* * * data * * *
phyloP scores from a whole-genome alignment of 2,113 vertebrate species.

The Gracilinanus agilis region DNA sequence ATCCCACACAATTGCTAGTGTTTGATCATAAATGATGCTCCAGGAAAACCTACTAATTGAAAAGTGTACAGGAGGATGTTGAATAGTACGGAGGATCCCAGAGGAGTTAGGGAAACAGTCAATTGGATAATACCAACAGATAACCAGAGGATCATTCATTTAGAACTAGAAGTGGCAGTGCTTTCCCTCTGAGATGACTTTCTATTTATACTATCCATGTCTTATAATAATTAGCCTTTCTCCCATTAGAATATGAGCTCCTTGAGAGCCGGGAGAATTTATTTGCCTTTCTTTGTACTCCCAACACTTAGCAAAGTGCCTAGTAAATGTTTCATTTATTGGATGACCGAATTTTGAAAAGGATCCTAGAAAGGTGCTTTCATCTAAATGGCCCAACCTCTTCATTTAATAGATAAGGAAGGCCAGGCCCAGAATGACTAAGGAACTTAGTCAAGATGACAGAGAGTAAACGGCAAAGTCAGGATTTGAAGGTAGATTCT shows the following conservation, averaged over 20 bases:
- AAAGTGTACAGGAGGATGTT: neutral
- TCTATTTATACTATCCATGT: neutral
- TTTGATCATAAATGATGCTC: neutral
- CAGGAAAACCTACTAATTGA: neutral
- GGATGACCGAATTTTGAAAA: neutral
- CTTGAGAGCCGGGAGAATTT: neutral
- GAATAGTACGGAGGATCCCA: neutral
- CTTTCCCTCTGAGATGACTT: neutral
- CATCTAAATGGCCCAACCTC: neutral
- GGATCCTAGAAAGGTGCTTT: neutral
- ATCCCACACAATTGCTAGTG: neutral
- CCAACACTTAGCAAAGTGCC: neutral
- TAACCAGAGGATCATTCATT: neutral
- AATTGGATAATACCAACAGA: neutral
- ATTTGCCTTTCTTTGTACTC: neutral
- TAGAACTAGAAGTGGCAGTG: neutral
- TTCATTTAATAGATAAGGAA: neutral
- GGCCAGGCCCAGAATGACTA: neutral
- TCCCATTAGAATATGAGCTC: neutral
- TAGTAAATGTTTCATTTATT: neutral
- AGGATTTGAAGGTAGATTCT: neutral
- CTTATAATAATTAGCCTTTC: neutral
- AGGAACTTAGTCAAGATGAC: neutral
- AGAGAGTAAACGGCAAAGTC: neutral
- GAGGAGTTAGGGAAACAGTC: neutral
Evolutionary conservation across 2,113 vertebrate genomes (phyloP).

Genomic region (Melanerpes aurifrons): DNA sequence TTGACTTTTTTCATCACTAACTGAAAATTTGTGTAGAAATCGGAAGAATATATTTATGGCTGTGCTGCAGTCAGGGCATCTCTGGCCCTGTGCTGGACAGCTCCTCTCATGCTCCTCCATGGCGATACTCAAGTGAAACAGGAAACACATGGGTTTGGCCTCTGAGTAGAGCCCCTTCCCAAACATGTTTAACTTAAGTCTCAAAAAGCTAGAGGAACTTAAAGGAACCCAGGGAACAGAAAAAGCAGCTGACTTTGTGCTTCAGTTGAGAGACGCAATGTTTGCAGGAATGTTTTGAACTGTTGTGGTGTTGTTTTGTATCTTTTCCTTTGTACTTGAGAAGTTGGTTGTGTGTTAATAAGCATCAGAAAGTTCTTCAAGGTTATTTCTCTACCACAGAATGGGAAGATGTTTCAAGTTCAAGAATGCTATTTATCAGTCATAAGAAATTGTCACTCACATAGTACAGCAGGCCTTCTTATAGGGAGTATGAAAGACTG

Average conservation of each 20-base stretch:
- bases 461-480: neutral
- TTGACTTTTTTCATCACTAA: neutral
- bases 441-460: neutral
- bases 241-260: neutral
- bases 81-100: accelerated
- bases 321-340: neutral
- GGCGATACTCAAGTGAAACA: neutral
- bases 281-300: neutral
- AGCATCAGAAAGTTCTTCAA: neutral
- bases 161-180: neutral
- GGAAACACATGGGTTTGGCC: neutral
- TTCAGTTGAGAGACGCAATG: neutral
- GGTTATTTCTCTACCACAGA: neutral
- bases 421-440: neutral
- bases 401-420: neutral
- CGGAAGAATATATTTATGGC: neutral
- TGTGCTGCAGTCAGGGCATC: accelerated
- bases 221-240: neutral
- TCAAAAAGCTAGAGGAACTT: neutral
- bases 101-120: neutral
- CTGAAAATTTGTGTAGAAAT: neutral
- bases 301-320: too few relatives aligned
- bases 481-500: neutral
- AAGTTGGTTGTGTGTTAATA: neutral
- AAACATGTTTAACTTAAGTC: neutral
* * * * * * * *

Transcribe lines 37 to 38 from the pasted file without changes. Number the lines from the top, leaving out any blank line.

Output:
- GGCGATACTCAAGTGAAACA: neutral
- bases 281-300: neutral